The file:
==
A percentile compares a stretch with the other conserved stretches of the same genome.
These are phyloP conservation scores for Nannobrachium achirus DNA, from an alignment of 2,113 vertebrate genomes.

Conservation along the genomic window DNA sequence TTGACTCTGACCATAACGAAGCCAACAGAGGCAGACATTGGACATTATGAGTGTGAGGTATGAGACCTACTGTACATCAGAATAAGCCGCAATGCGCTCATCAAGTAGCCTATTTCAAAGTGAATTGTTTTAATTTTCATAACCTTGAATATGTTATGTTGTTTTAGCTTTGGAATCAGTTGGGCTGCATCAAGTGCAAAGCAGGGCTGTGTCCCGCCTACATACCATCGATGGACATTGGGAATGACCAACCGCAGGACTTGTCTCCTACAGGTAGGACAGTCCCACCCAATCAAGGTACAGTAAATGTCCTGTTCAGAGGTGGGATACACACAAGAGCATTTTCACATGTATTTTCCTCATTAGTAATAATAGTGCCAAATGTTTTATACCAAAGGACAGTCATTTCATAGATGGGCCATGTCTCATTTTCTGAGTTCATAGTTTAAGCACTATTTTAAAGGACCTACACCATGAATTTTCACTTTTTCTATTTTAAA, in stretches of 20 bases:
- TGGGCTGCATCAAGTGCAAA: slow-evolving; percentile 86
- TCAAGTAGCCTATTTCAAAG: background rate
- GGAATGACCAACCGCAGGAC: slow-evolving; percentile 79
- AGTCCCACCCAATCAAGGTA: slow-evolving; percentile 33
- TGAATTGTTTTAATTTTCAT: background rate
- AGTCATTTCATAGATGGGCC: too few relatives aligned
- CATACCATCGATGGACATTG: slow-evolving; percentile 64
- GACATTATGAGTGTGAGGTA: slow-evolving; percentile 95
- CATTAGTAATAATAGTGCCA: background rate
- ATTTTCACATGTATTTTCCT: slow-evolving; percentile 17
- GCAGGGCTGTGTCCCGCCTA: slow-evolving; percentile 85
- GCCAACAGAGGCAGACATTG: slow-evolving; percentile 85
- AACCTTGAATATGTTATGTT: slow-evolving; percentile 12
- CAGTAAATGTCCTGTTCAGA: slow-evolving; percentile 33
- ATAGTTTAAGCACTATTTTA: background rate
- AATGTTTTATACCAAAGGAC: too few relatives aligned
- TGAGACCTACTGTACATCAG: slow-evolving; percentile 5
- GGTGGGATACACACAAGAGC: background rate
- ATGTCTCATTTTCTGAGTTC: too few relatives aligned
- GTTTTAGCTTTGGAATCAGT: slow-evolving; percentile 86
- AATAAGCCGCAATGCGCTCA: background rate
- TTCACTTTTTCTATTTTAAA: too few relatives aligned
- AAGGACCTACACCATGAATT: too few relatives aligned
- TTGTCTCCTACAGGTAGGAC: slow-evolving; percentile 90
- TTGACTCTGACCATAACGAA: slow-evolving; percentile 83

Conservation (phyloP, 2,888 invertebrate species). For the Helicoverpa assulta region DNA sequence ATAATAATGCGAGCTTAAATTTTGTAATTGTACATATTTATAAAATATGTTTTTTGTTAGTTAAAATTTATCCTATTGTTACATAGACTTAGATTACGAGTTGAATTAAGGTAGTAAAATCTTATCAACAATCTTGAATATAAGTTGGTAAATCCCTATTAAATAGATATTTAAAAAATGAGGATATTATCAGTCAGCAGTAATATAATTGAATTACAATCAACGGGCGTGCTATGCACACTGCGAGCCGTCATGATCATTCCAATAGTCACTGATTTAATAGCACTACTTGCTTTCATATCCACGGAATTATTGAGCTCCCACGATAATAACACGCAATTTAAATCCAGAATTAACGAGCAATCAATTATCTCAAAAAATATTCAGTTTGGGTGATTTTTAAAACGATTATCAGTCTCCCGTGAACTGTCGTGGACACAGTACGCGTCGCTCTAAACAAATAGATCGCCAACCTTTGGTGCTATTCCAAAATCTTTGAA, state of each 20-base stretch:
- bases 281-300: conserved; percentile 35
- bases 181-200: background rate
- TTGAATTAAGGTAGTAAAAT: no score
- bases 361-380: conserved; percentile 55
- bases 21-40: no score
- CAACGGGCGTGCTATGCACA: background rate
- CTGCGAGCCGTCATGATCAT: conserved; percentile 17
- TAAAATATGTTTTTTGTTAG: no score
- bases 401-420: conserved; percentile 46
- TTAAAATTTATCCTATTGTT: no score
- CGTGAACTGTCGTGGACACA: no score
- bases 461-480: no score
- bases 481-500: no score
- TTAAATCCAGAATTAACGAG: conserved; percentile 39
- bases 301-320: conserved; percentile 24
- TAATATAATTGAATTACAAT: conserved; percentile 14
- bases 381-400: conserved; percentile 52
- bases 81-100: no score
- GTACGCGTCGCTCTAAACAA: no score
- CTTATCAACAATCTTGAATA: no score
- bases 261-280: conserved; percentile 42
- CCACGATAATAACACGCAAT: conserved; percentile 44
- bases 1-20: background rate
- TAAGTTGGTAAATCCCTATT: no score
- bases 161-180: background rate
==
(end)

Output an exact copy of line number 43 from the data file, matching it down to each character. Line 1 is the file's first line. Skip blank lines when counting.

- TTAAATCCAGAATTAACGAG: conserved; percentile 39